Earlier in the year we brought you news of the BBC’s iPlayer, which will spearhead the broadcaster’s revolution in on-demand programming. With the player launched today, the BBC is embroiled in controversy with disgruntled open source fans who are petitioning the British government to block it.
The first version of the iPlayer will only work with Windows and the open source community has presented an e-petition with 11,000 signatures to Downing Street demanding action on the issue. The BBC has assured that iPlayers for other platforms will be released in the near future but this has not appeased open source developers. Windows users have also kicked-back by launching their own petition in favour of the iPlayer.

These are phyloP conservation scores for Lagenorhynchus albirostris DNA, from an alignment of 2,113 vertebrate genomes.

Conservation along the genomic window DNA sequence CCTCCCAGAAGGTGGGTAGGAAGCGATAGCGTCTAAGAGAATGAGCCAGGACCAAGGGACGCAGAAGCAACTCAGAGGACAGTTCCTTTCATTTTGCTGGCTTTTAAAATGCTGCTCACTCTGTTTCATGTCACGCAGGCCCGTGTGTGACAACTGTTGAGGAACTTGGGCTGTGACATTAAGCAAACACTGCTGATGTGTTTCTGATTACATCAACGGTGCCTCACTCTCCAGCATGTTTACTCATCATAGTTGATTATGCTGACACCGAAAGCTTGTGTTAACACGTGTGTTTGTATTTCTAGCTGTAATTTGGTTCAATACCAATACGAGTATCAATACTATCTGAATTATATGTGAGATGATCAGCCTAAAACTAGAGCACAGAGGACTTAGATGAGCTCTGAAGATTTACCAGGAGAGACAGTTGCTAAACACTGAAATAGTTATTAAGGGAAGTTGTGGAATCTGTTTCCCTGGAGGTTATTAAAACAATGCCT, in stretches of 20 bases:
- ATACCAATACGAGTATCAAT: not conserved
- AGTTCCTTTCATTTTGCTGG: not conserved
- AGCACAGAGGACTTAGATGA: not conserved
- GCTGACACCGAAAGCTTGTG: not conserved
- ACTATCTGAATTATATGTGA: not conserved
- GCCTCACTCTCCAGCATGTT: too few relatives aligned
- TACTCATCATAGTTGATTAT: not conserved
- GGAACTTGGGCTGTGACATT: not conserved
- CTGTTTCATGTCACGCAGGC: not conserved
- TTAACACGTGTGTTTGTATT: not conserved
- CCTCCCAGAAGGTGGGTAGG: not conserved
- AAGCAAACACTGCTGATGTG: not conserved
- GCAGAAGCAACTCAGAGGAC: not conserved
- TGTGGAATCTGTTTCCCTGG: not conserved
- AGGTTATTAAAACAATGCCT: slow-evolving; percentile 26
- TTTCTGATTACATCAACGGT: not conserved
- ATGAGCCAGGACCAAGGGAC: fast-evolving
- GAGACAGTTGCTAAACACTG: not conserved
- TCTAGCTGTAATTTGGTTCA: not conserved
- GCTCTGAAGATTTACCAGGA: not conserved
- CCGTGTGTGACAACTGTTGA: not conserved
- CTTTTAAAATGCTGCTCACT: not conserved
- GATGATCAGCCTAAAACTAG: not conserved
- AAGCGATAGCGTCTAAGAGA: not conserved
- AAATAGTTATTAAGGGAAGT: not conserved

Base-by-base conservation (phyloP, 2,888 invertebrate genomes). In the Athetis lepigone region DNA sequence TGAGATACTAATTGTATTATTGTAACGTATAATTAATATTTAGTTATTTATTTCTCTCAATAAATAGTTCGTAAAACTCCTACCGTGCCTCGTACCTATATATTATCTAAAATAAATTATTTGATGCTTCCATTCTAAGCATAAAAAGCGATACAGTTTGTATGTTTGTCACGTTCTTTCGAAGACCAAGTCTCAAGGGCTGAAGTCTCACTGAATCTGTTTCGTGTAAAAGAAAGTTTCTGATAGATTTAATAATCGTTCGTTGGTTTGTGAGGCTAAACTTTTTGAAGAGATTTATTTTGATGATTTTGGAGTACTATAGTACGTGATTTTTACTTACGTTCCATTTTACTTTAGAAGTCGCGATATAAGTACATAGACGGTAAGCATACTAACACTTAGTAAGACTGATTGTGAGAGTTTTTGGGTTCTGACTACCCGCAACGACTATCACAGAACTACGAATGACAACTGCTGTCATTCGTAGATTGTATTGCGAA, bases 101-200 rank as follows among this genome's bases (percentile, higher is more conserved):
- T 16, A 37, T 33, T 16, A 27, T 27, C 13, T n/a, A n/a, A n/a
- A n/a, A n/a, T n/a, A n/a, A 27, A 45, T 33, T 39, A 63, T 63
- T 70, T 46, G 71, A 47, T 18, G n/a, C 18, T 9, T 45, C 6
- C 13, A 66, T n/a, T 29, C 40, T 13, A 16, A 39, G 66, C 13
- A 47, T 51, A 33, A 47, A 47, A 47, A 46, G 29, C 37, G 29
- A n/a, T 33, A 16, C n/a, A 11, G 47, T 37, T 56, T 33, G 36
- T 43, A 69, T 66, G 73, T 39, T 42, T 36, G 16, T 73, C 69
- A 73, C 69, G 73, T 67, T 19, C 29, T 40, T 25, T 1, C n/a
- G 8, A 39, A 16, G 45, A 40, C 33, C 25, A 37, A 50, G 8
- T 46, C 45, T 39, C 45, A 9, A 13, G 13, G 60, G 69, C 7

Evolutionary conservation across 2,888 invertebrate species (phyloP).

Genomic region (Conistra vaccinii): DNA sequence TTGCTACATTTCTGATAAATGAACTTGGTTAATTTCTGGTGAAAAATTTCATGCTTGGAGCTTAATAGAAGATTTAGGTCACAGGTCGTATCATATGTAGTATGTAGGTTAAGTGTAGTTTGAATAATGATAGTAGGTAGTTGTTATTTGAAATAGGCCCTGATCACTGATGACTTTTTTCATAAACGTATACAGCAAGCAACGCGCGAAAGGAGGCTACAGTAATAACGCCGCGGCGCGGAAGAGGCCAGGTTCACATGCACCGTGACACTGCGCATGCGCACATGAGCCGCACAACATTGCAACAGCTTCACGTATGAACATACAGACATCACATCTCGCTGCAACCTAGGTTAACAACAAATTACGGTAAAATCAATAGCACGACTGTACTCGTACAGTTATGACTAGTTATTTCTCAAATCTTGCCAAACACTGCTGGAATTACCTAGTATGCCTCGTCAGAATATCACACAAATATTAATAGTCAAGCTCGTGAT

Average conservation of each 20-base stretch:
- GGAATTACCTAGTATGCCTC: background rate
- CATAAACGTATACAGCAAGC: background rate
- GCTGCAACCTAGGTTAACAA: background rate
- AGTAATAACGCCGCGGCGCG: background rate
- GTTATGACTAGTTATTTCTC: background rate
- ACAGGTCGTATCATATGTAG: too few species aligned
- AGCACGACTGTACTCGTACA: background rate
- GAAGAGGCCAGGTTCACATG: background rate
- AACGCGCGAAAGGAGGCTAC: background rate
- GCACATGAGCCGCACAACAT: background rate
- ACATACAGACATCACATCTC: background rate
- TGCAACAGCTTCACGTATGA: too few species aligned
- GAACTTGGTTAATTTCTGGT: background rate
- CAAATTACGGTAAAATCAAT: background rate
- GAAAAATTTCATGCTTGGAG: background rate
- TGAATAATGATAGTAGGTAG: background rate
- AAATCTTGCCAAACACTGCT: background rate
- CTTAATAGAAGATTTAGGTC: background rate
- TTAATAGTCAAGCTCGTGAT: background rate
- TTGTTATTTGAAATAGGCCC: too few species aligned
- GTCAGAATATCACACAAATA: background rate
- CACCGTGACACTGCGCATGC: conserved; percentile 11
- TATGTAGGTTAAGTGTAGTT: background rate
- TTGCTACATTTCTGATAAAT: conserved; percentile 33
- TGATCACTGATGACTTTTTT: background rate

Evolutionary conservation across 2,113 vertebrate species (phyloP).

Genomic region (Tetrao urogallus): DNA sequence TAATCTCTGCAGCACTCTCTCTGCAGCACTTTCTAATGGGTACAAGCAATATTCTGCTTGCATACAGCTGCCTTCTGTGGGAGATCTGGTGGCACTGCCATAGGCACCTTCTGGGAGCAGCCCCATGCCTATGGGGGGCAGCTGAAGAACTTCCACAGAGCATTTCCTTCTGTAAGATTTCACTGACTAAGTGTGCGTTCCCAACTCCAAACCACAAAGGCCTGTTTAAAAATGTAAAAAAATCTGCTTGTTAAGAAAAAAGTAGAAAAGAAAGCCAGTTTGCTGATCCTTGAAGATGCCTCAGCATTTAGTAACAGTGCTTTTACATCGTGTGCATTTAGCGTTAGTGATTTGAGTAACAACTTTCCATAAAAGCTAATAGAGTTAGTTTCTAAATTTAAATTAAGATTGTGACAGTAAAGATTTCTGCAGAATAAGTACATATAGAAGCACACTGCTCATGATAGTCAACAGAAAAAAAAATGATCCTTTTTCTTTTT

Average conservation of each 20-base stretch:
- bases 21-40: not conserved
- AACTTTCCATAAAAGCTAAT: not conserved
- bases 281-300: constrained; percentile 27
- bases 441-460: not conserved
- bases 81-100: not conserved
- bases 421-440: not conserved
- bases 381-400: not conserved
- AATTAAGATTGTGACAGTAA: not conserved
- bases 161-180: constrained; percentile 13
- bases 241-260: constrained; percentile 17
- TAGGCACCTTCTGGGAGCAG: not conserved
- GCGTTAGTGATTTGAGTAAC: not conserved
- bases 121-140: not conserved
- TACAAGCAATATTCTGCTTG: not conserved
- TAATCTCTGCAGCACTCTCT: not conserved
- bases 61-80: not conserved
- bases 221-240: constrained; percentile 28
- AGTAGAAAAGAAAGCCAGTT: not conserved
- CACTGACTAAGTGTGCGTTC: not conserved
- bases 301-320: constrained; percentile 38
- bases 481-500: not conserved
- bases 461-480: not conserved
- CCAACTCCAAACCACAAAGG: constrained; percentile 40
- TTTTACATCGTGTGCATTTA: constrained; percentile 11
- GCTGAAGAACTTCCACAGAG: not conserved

Nevertheless, today the BBC has announced the launch but it has also reported the petition story. Once launched, the iPlayer will allow viewers to watch programs up to 7 days after their original broadcast. Some TV series and programs will be available for download and storage for up to 30 days.
I think the BBC should be given a break here. They’ve assured that other platforms will be catered for starting with a Mac version in Autumn. If Macs are not even supported yet, then Linux and other open source users can hardly complain too much. Besides, petitioning the government is not really the appropriate course of action. The British Government may appoint BBC governors but it has no effective control over BBC commercial policy.
As far as I’m concerned, the iPlayer is going to make it easier than ever to keep track of BBC programming – no more worries about setting the video! You can see a demo of it here.